As a young drummer, Benedikt was fascinated with all types of music. He had studied a huge variety of styles and concepts with dozens of world class teachers and become passionate about them all, so it was hard to pick a team. But he soon realized he didn’t have to. Playing for the song is his passion, no matter what language the song is in, and music, especially in Cologne, is all one big team. So he set about building a career that has been as deep as his education and as broad as his interests.
Benedikt became obsessed with drumming as a teenager. At 19, he began studying privately with Phil Maturano who turned him on to funk, jazz, and Latin styles. Maturano urged him to spend some time in America where those styles (and the drumset itself) were rooted. So in 2005 at age 21, Benedikt moved to New York to spend a year studying at The Drummer’s Collective – “the drumming center of the universe” as Horacio Hernandez called it – including the Advanced Performance Program under the direction of the late Kim Plainfield. Benedikt also got to experience everything New York’s music scene had to offer. He went out to hear live music almost every night, and studied with many of the city’s drumming luminaries including Shawn Pelton, Antonio Sanchez, and Billy Martin.
Vince Cherico and Adam Deitch were particularly influential teachers. As one of the busiest drummers in New York, Cherico demonstrated mastery of a wide range of styles (especially Latin) and passed on to Benedikt the key to all of them: Identifying the inflections, accents and flavors that make a style feel organic – what Benedikt refers to as the “handcraft.” Deitch played this role for funk and R&B styles in particular. Benedikt described him as “an open book;” an encyclopedia of feels and grooves from Earth, Wind & Fire to The Meters to A Tribe Called Quest. Deitch took Benedikt on a deep dive into the pocket, reaching back the origins of backbeat, beginning with a gospel choir’s claps on two and four. During his year in New York, Benedikt found a deep well of inspiration and motivation. He continues to spend time there on a yearly basis to study, play, and add fuel to the fire that the city lit under him.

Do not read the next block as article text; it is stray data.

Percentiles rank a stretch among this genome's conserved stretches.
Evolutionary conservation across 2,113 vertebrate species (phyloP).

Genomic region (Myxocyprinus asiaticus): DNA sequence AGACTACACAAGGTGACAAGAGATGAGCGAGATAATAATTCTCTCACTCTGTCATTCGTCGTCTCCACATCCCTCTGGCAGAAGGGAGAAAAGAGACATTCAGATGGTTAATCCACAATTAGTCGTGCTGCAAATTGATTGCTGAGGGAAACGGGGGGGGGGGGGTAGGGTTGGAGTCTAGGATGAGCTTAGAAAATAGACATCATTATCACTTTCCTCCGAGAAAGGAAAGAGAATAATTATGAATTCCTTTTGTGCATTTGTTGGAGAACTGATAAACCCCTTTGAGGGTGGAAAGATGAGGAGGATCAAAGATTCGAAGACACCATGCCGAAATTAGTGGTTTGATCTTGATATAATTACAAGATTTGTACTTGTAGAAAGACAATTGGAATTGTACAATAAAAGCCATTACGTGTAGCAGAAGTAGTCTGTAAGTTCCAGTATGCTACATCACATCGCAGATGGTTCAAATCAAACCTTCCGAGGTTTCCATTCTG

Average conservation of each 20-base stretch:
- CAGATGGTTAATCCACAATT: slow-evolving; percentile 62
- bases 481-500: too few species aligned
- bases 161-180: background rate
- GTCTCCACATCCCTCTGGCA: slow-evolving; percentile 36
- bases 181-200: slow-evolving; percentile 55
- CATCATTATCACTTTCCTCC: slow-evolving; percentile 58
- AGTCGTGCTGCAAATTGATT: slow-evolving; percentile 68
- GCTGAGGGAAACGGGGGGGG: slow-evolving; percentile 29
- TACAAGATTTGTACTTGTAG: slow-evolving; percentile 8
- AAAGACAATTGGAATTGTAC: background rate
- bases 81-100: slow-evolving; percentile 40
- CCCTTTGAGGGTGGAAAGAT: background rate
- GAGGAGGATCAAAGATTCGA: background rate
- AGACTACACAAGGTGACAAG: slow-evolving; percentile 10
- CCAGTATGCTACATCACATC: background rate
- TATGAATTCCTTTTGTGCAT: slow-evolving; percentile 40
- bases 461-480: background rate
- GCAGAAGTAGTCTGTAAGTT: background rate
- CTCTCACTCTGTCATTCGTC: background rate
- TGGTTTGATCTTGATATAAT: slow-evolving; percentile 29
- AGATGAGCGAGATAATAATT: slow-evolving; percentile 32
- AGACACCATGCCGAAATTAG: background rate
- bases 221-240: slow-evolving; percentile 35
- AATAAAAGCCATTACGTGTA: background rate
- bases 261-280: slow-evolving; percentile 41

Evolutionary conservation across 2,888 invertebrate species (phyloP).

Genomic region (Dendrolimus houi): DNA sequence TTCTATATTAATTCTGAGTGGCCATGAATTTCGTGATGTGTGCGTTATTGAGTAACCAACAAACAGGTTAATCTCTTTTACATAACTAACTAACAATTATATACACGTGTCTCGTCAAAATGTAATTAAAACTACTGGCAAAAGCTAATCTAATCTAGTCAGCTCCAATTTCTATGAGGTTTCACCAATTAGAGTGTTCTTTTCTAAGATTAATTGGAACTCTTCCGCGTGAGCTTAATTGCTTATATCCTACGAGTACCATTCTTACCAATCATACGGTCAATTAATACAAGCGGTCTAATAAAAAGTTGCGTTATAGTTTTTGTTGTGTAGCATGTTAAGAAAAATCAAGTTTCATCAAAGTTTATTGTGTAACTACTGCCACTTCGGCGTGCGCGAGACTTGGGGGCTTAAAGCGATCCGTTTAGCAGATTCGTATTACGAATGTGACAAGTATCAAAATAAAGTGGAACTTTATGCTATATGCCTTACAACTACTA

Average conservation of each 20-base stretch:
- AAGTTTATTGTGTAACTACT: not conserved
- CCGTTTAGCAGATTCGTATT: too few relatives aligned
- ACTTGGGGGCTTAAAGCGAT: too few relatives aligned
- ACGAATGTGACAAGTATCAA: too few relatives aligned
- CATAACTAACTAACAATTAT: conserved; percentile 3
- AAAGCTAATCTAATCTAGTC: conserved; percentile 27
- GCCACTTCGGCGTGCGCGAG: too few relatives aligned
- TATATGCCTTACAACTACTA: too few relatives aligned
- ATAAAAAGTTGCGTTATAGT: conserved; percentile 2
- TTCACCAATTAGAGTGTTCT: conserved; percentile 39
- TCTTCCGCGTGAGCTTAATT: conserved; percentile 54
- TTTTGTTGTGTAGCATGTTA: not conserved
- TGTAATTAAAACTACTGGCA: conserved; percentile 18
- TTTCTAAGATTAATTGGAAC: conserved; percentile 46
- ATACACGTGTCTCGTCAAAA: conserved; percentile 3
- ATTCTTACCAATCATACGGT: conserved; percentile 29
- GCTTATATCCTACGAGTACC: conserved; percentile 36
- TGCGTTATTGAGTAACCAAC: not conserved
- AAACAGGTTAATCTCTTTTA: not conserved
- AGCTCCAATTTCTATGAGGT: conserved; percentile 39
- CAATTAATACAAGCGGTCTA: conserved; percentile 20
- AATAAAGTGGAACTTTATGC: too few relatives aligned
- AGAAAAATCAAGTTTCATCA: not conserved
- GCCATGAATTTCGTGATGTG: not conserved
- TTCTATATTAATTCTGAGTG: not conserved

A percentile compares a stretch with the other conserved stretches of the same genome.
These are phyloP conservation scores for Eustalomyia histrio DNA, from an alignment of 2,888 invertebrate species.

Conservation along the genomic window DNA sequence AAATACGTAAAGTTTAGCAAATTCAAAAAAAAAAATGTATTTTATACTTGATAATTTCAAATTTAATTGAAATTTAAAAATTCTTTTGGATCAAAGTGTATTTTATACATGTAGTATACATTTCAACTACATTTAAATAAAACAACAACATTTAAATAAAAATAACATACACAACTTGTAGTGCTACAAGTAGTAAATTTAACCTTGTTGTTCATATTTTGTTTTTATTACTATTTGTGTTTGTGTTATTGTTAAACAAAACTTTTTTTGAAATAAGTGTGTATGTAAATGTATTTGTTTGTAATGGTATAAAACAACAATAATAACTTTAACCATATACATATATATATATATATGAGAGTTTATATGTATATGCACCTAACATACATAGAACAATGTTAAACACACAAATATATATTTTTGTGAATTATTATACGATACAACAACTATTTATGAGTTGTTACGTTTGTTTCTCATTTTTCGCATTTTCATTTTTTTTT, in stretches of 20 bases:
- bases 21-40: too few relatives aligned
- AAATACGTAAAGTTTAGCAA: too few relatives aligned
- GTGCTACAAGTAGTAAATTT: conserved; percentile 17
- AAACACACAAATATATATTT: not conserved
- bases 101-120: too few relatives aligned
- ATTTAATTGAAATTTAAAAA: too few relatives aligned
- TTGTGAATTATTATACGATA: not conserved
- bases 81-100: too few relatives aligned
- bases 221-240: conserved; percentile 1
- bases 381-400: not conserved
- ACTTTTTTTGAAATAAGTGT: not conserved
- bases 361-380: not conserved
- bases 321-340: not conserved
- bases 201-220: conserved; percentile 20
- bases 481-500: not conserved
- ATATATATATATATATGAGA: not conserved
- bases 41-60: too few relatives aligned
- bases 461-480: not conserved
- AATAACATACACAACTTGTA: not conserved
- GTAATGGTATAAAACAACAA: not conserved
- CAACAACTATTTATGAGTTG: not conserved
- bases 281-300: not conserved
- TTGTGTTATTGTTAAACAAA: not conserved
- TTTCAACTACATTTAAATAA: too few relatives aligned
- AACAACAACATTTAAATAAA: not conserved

Benedikt then visited New Orleans, the true cradle of the music and drumming he had come to love, and began a long course of study with Johnny Vidacovich. Benedikt recalls spending more time talking with Johnny than playing and as a result, his development became more conceptual. Together, they explored aspects of musicianship like the relationship between a musician and an audience, how the drummer can bridge gaps between band members, and how Benedikt could sharpen (and ultimately trust) his own musical intuition.
Having completed his self-designed “degree” in America, Benedikt returned home to Cologne in 2006 and went to work. He began a long tenure as the drummer for the Hanneschen Puppetry Theatre, a 216-year-old beloved Cologne institution. He also got involved in various projects that perfectly encompassed all the styles and skills he had honed in America. He played on the Latin scene in Cologne with artists such as Chupacabras and Renis Mendoza, earning the nickname “El Pulpo” (The Octopus). He continued pit orchestra work on European tours with the musical Dirty Dancing, and his love affair with New Orleans music has deepened with the roots group Roamin’ Jasmine. He further explores world music and jazz with Cameroonian trumpeter Terrence Ngassa, Tabadoul Orchestra (a mashup of musicians from Cologne and the Middle East), and the New Orleans/Cologne-based jazz organ trio Hesse/Koerner/Petrov. His own band CubaNola fuses New Orleans and Afro-Cuban styles, and released a record “Gumbombo” in 2014. Benedikt runs his own drumming school where he teaches privately and brings in other artists for workshops and clinics, produces custom-made drum tracks and video content in his studio Area 51, and is a composer and performer of works for solo drumset, which he feels is the most exciting avenue of exploration and discovery on the instrument.
Benedikt is an endorser for Canopus drums, Bosphorus cymbals, and Rohena sticks and brushes.